The expressions "idiot, you idiot, you're an idiot, don't be an idiot," and the like are generally interpreted as momentary insults. But, they are also expressions that represent an old, if unstable, history. Beginning with an examination of the early nineteenth century labeling of mental retardation as "idiocy," to what we call developmental, intellectual, or learning disabilities, Mental Retardation in America chronicles the history of mental retardation, its treatment and labeling, and its representations and ramifications within the changing economic, social, and political context of America.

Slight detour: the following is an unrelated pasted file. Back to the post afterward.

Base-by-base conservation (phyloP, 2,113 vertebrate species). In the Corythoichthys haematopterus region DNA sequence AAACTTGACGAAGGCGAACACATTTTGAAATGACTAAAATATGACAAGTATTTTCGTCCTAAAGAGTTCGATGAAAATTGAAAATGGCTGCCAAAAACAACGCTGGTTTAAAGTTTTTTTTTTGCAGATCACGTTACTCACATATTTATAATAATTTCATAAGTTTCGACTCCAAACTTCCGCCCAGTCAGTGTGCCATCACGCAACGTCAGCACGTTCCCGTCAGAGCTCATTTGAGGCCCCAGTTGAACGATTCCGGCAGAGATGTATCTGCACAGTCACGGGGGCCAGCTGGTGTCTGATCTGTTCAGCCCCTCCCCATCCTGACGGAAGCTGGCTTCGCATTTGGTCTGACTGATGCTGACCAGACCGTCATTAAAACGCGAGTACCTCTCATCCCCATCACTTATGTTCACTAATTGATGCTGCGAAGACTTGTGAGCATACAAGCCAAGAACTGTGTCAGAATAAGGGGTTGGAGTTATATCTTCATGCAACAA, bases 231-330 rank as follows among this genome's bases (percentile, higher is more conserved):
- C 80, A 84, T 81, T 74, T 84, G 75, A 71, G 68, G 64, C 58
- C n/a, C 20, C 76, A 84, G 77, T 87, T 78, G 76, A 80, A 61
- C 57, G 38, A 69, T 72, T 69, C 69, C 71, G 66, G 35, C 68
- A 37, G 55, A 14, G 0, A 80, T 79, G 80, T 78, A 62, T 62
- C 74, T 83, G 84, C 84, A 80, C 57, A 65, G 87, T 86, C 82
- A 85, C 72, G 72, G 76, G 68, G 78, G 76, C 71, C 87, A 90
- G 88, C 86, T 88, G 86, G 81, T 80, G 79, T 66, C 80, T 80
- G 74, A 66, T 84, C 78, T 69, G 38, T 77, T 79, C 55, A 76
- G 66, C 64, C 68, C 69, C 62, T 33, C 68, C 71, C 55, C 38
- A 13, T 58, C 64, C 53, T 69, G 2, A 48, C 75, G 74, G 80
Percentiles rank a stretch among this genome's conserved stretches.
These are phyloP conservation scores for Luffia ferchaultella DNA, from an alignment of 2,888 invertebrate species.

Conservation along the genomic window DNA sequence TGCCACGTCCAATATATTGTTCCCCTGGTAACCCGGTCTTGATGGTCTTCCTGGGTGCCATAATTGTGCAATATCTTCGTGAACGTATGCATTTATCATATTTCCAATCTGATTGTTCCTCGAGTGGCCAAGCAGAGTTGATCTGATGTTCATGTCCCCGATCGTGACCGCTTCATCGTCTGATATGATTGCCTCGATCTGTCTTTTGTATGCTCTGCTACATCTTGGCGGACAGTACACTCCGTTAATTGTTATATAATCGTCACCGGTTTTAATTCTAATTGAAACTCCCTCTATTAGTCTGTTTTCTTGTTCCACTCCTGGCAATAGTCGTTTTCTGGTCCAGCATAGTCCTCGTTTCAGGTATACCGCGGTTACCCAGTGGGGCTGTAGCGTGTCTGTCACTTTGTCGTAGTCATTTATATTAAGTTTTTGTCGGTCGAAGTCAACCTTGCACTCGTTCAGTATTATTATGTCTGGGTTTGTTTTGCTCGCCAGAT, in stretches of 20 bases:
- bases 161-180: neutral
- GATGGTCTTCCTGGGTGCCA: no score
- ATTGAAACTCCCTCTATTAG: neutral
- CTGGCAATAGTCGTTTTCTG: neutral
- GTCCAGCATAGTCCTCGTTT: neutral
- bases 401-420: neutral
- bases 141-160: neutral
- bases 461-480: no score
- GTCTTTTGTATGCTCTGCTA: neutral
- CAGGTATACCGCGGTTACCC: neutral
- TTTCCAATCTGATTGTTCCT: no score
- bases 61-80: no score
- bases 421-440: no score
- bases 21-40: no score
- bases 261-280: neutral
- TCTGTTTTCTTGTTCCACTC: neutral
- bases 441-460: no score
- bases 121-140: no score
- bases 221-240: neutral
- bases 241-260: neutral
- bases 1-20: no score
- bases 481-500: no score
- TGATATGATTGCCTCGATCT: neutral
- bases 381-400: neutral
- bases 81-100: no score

Mental Retardation in America includes essays with a wide range of authors who approach the problems of retardation from many differing points of view. This work is divided into five sections, each following in chronological order the major changes in the treatment of people classified as retarded. Exploring historical issues, as well as current public policy concerns, Mental Retardation in America covers topics ranging from representations of the mentally disabled as social burdens and social menaces; Freudian inspired ideas of adjustment and adaptation; the relationship between community care and institutional treatment; historical events, such as the Buck v. Bell decision, which upheld the opinion on eugenic sterilization; the evolution of the disability rights movement; and the passage of the Americans with Disabilities Act (ADA) in 1990.